By Yoginder Sikand, New Age Islam
If you really dispassionately think about it, you are bound to realize that many forms of conflict, whether inter-personal or between communities and entire countries, boil down to one simple phenomenon: what seems to be the innate propensity of the ego to believe and insist that it is the best, the greatest, the most righteous, the most pious and so on, either because of its own presumed merits or simply by virtue of being a member of a larger group—what it believes to be the most intelligent race, the best country, the only community chosen by God, the only sect destined to heaven, and so on.
The ego simply can’t settle for thinking itself to be second-best, leave alone right at the bottom of the heap. This seems something intrinsic to the ego. Naturally, this tendency inevitably leads to conflict, because all egos—individual as well as communal—want to feel that they are the best, if not individually then at least as members of a group of egos that collectively believe themselves to be the best.
The seemingly irrepressible desire of the ego to feel it’s the best by itself or by association with a larger group or communal ego is perhaps deeply rooted in childhood experiences. A child is taught to believe from infancy itself that he has to be the best in class. Nothing less will do. He must be best in sports, too. His teddy-bear, he is convinced, is cuddlier than the ones his friends has, his doll the sweetest, his blanket the coziest, and nothing you tell him to the contrary will make him change his mind. His friends, he thinks, are the best anyone could ever have. His parents, he believes, are the best parents in the world. For their part, they, too, think he’s the best child that any parents could ever ask for. He’s got the sweetest smile, the loveliest eyes, the most amazing laugh—no other child could ever be so cute, they brag. And the amazing thing is that almost every child and parent thinks the same way!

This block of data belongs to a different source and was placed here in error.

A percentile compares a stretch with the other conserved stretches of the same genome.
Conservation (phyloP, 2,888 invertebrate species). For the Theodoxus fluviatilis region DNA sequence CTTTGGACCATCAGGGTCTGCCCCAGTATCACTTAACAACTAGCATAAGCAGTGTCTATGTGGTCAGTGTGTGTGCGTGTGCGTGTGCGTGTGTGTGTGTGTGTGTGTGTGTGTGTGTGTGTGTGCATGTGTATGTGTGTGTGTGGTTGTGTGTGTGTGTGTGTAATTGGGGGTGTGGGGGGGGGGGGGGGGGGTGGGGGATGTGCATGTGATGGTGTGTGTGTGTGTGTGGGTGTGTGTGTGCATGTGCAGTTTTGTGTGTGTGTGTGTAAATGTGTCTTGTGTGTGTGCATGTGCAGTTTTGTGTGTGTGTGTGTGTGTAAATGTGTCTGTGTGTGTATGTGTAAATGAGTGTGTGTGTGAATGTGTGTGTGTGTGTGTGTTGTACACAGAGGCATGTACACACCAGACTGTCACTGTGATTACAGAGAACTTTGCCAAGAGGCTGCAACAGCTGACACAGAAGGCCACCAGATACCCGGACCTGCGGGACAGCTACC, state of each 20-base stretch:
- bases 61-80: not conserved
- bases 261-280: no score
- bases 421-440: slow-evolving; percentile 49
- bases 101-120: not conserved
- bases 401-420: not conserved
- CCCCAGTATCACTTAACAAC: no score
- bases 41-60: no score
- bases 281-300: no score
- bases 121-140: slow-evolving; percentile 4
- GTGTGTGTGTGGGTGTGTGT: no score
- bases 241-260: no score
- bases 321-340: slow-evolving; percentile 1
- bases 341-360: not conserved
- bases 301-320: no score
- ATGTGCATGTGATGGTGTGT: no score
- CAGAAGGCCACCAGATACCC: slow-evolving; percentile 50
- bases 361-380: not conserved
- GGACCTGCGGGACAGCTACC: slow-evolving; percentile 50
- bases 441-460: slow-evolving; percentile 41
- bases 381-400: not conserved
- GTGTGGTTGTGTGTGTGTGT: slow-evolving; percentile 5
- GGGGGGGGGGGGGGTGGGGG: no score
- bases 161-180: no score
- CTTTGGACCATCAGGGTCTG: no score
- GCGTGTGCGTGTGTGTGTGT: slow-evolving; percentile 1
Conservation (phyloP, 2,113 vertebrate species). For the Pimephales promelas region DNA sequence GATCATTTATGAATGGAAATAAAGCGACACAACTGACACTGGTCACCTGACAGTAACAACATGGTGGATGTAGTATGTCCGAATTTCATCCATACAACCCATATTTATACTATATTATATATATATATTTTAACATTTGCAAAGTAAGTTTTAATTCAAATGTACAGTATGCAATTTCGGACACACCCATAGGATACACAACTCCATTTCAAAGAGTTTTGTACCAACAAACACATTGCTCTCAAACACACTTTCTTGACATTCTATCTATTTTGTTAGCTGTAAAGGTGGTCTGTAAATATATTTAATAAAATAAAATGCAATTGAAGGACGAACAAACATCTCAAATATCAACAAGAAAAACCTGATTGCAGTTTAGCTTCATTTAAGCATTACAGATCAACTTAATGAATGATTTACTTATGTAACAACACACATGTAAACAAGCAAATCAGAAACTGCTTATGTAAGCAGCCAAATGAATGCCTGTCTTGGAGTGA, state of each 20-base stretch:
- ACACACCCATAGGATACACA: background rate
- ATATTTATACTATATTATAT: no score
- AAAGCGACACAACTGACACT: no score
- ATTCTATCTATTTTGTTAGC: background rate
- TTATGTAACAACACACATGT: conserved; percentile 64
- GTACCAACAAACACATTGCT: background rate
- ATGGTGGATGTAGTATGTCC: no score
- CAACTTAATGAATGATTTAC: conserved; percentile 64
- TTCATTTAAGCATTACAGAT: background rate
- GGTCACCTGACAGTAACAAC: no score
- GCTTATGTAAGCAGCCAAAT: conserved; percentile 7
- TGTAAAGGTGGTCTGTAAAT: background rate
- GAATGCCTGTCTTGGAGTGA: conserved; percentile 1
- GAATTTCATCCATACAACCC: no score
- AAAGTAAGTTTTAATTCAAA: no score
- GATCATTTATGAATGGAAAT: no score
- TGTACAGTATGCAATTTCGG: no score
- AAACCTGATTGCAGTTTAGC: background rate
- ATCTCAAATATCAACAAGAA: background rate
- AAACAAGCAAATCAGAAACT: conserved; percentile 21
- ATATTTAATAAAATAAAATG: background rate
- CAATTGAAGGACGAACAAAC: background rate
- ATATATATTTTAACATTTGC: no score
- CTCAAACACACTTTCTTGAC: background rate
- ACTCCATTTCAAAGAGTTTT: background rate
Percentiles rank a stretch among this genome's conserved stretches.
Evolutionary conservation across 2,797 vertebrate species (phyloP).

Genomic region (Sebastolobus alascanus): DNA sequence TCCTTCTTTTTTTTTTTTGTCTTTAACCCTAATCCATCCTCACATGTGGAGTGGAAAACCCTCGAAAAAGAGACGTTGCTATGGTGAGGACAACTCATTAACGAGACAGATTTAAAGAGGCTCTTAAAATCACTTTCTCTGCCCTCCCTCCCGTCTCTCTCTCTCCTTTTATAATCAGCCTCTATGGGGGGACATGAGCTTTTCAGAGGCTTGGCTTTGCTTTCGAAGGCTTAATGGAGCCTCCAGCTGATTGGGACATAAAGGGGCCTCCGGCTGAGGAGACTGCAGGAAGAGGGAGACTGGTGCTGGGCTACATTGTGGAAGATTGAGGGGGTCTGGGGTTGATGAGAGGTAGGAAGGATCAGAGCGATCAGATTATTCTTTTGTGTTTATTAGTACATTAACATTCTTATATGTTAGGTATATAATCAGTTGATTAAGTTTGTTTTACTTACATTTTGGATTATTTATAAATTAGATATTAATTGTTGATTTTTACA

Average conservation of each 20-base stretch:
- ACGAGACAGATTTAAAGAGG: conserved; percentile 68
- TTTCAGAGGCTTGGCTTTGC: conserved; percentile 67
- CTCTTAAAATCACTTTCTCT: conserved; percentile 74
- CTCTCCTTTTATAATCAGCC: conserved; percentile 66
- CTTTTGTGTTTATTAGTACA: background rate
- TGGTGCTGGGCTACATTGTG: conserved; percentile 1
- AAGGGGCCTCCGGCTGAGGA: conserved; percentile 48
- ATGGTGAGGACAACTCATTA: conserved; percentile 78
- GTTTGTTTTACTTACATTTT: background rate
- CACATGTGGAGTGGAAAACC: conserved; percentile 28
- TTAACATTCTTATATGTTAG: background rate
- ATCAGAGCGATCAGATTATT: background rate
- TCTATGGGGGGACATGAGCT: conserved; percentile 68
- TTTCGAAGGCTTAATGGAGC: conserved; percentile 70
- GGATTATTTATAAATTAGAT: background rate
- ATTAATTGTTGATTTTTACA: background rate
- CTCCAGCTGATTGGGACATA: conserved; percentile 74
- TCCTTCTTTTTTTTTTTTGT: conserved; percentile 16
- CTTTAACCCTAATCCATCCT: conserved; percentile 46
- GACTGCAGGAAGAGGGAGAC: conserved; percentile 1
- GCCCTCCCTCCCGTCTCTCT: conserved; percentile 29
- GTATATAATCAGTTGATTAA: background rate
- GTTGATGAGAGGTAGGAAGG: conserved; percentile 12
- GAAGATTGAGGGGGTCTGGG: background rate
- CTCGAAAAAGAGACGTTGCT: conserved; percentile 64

In short, as the ego develops and crystallizes, the child begins to believe that he and all that’s connected to him—his parents, his toys, his pets, his friends, and so on—are just the very best. Soon, as he grows up, the scope of what about himself and things related to him that he thinks is the best expands. He comes to believe that his views, his hopes, his values, his way of looking at the world, his girl-friend, his culture, the music he listens to and so on are the best, too.
Because these attributes define him in a very fundamental way and are intrinsic to his ego, he feels a desperate need to ardently believe that they indeed are the best. Since the individual ego craves to be thought of as the best, all that’s connected to it has also to be believed to be the best, too—because otherwise the ego simply cannot sustain its illusion of being the best.
If you believe you are the best, either by yourself or through association with something or a group that you believe is the best, it gives you a sense of self-importance and confidence, illusory though it may actually be. If you think that your ways of thinking and being are the best, you almost inevitably seek to impose them on others. Naturally, others, who think in exactly the same way about their own ways (because, like you, they, too, have egos), will do the same with you. And this will inevitably lead to conflict.